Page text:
&Corresponding author
Amira Daldoul, Department of Oncology, Fattouma Bourguiba University Hospital, Monastir, Tunisia

 

 

Abstract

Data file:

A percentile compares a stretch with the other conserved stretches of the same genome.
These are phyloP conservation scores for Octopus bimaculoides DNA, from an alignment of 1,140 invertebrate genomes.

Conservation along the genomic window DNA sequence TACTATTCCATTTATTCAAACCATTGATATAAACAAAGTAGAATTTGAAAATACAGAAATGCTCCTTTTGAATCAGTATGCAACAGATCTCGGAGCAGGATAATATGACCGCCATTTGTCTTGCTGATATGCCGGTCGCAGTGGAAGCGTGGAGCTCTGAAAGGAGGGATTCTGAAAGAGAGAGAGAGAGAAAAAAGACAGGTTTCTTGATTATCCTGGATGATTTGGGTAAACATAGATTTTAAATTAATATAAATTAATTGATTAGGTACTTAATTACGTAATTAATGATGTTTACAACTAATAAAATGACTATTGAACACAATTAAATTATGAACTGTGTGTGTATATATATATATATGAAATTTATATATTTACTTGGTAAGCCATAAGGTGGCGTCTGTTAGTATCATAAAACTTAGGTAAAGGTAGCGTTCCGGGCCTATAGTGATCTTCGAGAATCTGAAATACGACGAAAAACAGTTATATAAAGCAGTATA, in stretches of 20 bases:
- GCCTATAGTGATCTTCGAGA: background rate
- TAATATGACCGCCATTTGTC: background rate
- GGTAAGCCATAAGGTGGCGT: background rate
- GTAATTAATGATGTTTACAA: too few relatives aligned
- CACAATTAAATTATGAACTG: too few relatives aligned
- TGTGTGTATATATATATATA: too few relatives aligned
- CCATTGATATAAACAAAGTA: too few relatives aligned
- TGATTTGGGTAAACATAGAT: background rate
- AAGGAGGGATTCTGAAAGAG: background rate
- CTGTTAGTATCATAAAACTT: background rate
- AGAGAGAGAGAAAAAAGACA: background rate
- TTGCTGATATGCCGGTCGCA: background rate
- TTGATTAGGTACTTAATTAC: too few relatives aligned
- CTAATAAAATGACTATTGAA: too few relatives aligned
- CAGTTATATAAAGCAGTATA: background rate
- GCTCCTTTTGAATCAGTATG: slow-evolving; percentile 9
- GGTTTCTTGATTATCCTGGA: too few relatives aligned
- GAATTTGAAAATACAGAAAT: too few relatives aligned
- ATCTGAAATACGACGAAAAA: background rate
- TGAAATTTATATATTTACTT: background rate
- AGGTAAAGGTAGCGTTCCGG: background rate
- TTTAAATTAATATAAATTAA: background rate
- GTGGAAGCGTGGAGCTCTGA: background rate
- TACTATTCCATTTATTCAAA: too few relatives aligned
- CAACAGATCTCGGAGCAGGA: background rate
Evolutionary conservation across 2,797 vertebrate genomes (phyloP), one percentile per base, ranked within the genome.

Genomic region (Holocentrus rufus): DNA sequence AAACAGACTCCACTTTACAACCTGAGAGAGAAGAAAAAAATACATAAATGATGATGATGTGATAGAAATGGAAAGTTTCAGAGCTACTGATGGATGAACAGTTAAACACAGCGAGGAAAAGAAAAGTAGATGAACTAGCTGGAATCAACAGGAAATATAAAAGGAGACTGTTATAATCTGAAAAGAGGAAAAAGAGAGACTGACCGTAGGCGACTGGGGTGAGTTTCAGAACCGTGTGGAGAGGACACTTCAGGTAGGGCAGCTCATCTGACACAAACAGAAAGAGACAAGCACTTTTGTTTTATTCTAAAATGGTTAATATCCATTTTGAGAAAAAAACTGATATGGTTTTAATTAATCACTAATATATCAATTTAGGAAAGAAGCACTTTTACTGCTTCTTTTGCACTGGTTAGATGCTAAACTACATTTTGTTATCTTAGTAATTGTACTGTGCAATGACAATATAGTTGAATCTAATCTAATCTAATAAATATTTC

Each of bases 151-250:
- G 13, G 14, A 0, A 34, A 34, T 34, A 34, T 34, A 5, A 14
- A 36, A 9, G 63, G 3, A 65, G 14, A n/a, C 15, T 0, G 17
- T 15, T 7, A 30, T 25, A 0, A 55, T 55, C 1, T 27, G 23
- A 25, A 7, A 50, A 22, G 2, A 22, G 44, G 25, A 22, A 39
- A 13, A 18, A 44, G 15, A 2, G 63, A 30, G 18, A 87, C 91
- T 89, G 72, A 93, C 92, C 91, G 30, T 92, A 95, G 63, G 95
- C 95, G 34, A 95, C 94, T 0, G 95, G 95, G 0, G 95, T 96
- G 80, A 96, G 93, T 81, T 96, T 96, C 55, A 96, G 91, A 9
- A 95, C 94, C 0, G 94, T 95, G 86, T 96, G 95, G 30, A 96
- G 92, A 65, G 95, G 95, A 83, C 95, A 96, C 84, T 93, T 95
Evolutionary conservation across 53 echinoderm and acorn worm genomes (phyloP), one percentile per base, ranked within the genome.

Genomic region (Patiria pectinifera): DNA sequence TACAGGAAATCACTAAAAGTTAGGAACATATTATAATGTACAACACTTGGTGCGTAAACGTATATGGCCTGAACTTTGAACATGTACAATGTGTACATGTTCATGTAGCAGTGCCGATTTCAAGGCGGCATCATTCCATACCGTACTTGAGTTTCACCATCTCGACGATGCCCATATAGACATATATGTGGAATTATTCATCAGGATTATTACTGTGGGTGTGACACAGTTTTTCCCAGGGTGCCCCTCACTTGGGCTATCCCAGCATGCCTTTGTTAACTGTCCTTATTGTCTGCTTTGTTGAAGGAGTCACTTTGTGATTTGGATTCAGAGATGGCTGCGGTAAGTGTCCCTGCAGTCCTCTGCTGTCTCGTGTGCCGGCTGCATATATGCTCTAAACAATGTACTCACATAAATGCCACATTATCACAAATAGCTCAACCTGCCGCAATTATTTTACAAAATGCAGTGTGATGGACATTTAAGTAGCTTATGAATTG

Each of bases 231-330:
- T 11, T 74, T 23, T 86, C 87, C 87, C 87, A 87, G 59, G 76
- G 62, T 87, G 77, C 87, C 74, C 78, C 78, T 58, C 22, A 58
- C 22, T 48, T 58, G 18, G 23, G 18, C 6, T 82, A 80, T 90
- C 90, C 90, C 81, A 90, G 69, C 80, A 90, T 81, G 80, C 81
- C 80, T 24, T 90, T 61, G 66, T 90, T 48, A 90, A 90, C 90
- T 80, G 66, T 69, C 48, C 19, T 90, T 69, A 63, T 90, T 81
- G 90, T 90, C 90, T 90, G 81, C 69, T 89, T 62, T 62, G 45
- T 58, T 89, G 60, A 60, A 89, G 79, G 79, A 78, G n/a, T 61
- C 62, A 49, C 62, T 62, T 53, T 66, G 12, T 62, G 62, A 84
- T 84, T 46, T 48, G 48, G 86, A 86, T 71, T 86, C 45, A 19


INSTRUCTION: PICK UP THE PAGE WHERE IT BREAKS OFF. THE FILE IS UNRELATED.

As life expectancy is on the rise, it is predicted that a growing number of people will live beyond the age of 65 and therefore a higher number of elderly women will have breast diseases requiring significant health care and services. This study is aimed at investigating the characteristics, the treatment and outcomes of women older than 65 years old treated for breast diseases at our institution. This was a retrospective study covering the period from January 2003 to December 2011. It involved 92 patients aged over 65 and treated for breast disease in the Maternity Center of Monastir, Tunisia. The data included characteristics of patients and tumors, treatment and outcomes that were obtained through data extraction sheets. We reported a study of 92 women over the age of 65 of whom 77 women had malignant breast disease (83.6%) and 15 benign breast diseases (16.4%). Breast cancer was discovered at a mean age of 72.5 ± 6.6 years. Distant metastases were found in 5.3% of cases and infiltrative ductal carcinoma was detected in 85.7% of patients. Hormonal receptors were positive for estrogens in 64.7% of cases. Surgical treatment was performed in 73 patients and adjuvant treatment was prescribed for 67 women (86%). The complication rate was 16.6% among the 73 patients who underwent surgery. Benign breast diseases represented 16.3% of the mammary pathologies. Abscesses and fibrocystic mastopathy were the most frequent histological diagnoses. Despite great interest in geriatric gynecological pathology worldwide, many questions related to how optimally treat this patient population remain unanswered. In this study, a surgical treatment was performed in 94.8% of breast cancer patients and the complication rate was 16.6%.